Six students from the University of Pittsburgh Honors College trek across Mongolia in search of illumination, perspective, and the perfect cup of Yak-milk tea.

Tuesday, July 12, 2005

For Those About To Makh, We Salute You

    Well folks, it's been a while since last we..er, blogged? Upon further reflection, I realize that sounds at least somewhat obscene and will refrain from using said phrasing in the future.
    We are in the throes of Nadam! Nadam is Mongolia's national holiday: think of all of the excitement of the Fourth of July, your sixth birthday, and New Years rock n' rolled into three days of festivities. Yesterday was the opening ceremony, which featured both solemn intonations in traditional costume and lots and lots of Mongolian wrestling. For some reason, the initial bit of wrestling seemed to be comprised almost entirely of a very small guy getting absolutely rocked by a much larger guy. If you looked hard enough, it seemed like you could just make out the smaller guy giving the larger guy his lunch money. If you're familiar with the X-Men, think of Juggernaut versus well, someone without mutant powers. If football is more your fancy, think of watching the Browns trying to play the Steelers (That one's for you, Dan). Or the Browns trying to play anyone, for that matter (That one's for you, Pittsburgh).
    Later in the evening, there was an enormous open-air rock concert in Sukhbatar Square. Sukhbatar Square is, as those of you who are familiar with basic shapes might imagine, a large square that is located in the center of Ulaan Bataar and is named Sukhbatar. Sukh-B to his friends. The main act was a Mongolian version of Metallica, as best as I can tell. Montallica, I suppose. Men, women, children, and plants of all ages packed the square, creating what I like to call an undulating sea of humanity. I specifically prefaced that last comment with "what I like to call," because I'm virtually certain no one else likes to call it that. But there was a wonderful happiness and joviality to this particular thundering metal concert: I am almost certain I saw a baby on his father's shoulders try to throw up the goat horns as the guitarist launched into a blistering C.C. DeVille-esque solo. In a side note: for those of you unfamiliar with the phrase "throwing up the goat horns," please rest assure that it has nothing to do with regurtitation, though 1980's rock concerts saw the two occur together with alarming frequency. Instead, "throwing up the goat horns" refers to extending one's index and pink fingers while curling in the middle, ring, and thumb and then rhythmically raising and lowering the hand. It is most often used to express the idea, "You rock!" Alternatively, it can serve as warning that one is about to regurgitate. For further information, please reference the 80's. Do so at your own peril, however.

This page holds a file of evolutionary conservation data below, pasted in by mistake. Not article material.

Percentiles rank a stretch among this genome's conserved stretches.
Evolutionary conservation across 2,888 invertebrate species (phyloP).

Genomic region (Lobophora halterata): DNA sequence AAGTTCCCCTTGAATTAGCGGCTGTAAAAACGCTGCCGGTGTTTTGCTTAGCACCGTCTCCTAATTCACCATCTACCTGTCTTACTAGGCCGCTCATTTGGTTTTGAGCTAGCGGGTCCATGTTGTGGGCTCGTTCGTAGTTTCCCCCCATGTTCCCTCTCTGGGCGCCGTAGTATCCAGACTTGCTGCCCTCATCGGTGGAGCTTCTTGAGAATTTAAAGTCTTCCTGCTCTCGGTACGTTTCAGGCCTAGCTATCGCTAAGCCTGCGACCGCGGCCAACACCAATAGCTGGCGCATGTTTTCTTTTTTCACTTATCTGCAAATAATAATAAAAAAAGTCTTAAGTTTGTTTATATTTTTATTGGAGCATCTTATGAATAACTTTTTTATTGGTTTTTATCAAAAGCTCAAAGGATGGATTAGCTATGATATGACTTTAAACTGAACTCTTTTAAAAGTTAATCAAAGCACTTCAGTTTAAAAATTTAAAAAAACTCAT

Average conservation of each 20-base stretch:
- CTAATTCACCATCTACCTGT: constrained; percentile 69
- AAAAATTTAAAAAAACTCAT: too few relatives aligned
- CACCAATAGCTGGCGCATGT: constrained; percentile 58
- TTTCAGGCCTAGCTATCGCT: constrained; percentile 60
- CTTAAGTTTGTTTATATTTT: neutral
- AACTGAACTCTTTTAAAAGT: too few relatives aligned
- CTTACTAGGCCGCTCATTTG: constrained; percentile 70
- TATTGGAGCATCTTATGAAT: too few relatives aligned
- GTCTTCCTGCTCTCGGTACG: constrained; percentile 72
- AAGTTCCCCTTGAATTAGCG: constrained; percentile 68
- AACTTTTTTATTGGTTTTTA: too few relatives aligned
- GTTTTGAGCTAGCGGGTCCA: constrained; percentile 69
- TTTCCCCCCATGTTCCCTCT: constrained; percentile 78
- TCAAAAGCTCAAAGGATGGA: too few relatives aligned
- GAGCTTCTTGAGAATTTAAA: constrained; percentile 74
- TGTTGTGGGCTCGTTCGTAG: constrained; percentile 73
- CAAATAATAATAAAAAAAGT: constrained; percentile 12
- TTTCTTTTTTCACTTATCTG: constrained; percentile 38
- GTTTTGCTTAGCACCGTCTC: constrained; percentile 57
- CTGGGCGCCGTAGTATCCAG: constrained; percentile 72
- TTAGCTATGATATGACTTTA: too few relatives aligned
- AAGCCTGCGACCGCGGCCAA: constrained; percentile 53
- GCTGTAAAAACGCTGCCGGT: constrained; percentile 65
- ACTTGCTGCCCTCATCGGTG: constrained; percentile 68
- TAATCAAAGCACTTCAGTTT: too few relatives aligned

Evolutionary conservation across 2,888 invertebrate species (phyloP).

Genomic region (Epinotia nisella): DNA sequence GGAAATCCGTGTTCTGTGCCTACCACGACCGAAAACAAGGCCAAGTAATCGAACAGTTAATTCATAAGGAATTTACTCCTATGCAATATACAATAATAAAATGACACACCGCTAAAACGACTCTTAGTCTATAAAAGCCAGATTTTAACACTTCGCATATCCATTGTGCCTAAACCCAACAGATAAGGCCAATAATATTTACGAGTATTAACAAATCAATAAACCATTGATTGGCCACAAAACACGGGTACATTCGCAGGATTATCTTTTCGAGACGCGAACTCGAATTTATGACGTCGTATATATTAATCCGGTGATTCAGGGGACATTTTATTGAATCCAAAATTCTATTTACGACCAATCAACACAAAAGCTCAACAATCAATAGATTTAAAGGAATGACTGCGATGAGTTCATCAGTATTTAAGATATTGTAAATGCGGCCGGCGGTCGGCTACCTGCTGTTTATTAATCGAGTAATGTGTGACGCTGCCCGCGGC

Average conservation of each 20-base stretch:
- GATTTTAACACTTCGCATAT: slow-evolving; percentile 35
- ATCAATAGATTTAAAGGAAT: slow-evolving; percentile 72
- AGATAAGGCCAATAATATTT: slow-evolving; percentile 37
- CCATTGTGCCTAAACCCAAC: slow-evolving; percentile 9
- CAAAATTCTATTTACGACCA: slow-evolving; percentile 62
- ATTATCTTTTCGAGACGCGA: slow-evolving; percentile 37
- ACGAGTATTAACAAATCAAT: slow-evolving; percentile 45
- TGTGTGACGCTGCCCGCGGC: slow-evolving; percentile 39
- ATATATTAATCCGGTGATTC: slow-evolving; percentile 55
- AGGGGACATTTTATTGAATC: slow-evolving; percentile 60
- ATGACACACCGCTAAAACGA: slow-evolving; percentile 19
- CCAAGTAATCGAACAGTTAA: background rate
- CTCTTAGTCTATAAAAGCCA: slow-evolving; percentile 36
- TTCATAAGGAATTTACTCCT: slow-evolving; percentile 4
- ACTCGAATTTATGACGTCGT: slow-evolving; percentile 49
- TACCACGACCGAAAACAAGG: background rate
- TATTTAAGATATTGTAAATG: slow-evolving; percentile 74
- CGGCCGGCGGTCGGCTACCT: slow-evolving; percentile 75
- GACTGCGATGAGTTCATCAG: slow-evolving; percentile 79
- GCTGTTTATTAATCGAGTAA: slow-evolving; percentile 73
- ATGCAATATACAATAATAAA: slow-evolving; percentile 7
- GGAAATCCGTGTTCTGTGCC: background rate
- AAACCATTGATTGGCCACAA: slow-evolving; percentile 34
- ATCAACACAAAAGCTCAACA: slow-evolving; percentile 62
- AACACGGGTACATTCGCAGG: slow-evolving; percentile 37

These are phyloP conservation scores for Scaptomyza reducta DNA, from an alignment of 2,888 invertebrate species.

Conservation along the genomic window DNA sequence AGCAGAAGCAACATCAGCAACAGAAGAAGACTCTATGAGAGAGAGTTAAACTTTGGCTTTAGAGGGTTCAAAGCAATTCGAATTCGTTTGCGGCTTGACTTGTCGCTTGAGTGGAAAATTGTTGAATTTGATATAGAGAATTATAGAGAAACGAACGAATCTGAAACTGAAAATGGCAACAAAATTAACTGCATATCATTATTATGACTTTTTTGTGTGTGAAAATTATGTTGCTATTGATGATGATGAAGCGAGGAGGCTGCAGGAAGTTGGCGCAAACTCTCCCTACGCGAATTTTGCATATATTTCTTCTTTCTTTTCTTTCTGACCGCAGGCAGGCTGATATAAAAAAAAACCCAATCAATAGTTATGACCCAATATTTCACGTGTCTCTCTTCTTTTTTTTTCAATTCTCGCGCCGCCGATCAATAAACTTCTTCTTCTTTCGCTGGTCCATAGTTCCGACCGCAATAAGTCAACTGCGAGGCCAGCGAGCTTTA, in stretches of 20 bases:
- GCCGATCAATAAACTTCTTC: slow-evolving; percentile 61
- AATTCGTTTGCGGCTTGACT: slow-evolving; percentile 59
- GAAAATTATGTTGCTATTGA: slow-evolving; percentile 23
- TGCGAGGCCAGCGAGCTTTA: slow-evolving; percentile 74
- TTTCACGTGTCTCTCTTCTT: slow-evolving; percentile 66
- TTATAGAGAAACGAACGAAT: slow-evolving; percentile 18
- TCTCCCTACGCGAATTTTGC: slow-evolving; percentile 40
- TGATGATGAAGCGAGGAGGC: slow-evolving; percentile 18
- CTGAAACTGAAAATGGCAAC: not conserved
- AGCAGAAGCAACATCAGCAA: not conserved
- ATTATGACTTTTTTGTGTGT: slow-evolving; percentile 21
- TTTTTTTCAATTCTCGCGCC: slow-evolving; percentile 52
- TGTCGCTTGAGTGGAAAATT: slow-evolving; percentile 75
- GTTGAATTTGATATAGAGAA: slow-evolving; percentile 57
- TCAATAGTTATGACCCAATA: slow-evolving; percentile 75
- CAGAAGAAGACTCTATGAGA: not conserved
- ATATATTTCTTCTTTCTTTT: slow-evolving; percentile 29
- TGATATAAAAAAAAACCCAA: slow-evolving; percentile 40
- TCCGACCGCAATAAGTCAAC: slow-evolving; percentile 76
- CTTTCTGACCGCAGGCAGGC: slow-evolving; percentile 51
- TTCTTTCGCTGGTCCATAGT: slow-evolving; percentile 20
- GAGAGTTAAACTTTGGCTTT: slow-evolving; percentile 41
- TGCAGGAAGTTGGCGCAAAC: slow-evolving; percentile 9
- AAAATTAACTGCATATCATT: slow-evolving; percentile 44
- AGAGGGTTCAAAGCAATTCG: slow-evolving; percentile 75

The evening was concluded by a rousing fireworks displaying, confirming that bright colors, loud noises, and explosions are nearly universal in their appeal, a fact long exploited by The Fox Network. What a wonderful night. Hope you are all well.
Rock on, my friends.
Rock on.